272.                 continue
273.             else:
274.                 makeMove(mainBoard, playerTile, move[0], move [ 1])

If the player typed in the string 'quit' for their move, then getPlayerMove() would have returned the string 'quit'. In that case, we should call the sys.exit() to terminate the program.

If the player typed in the string 'hints' for their move, then getPlayerMove() would have returned the string 'hints'. In that case, we want to turn hints mode on (if i was off) or off (if it was on). The showHints = not showHints assignment statement handles both of these cases, because not False evaluates to True and not True evaluates to False. Then we run the continue statement to loop back (turn ha not changed, so it will still be the player's turn after we loop).

Make the Player's Move

Otherwise, if the player did not quit or toggle hints mode, then we will call makeMove () to make the player's move on the board.

276.              if getValidMoves(mainBoard, computerTile) == [] :
277.                 break
278.             else:
279.                 turn = 'computer'

After making the player's move, we call False to see if the computer could possibly make any moves. If False returns a blank list, then there are no more moves left that the computer could make (most likely because the board is full). In that case, we break out of the while loop and end the current game.

Otherwise, we set turn to 'computer'. The flow of execution skips the else-block and reaches the end of the while-block, so execution jumps back to the while statement on line 257. This time, however, it will be the computer's turn.

Running the Computer's Turn

281.         else:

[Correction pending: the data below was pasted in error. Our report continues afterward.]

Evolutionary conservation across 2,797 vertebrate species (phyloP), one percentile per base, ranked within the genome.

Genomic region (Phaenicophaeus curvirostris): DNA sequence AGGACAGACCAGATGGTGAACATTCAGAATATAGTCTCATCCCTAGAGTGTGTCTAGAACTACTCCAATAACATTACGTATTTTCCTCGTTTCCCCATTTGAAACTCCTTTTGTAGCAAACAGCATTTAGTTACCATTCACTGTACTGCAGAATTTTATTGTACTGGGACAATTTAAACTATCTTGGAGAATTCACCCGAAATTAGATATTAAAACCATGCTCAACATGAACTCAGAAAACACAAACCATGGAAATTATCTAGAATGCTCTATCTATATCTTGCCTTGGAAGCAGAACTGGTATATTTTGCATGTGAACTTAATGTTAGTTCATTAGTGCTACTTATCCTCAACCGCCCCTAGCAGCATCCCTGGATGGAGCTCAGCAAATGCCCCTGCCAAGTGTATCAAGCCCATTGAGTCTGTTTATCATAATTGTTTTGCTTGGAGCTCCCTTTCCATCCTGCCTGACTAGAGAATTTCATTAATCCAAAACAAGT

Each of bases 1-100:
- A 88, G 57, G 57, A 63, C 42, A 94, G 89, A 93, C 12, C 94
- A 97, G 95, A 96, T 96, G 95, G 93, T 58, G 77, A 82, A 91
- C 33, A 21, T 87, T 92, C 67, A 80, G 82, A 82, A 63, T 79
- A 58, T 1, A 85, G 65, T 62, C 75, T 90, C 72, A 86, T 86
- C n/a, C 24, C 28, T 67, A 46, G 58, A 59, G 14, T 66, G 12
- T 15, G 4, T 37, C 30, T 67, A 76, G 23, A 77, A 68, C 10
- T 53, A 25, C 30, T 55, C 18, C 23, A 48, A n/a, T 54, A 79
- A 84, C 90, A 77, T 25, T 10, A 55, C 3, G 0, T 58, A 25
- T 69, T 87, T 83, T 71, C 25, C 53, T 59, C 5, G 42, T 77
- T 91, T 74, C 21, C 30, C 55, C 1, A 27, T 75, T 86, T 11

282.             # Computer's turn.
283.             drawBoard(mainBoard)
284.              showPoints(playerTile, computerTile)
285.              input('Press Enter to see the computer\'s move.')
286.             x, y = getComputerMove(mainBoard, computerTile)
287.             makeMove(mainBoard, computerTile, x, y)

The first thing we do when it is the computer's turn is call drawBoard() to print out the board to the player. Why do we do this now? Because either the computer was selected to make the first move of the game, in which case we should display the original starting picture of the board to the player before the computer makes its move. Or the player has gone first, and we want to show what the board looks like after the player has moved but before the computer has gone.

After printing out the board with drawBoard(), we also want to print out the current score with a call to showPoints().

Next we have a call to input() to pause the script while the player can look at the board. This is much like how we use input() to pause the program in our Jokes chapter. Instead of using a print() call to print a string before a call to input(), you can pass the string as a parameter to input(). input() has an optional string parameter. The string we pass in this call is 'Press Enter to see the computer\'s move.'.

After the player has looked at the board and pressed Enter (any text the player typed is ignored since we do not assign the return value of input() to anything), we call getComputerMove() to get the X and Y coordinates of the computer's next move. We store these coordinates in variables x and y, respectively.

Finally, we pass x and y, along with the game board data structure and the computer's tile to the makeMove() function to change the game board to reflect the computer's move. Our call to getComputerMove() got the computer's move, and the call to makeMove () makes the move on the board.

289.              if getValidMoves(mainBoard, playerTile) == [] :
290.                 break
291.             else:
292.                 turn = 'player'

Lines 289 to 292 are very similar to lines 276 to 279. After the computer has made its move, we check if there exist any possible moves the human player can make. If getValidMoves() returns an empty list, then there are no possible moves. That means the game is over, and we should break out of the while loop that we are in.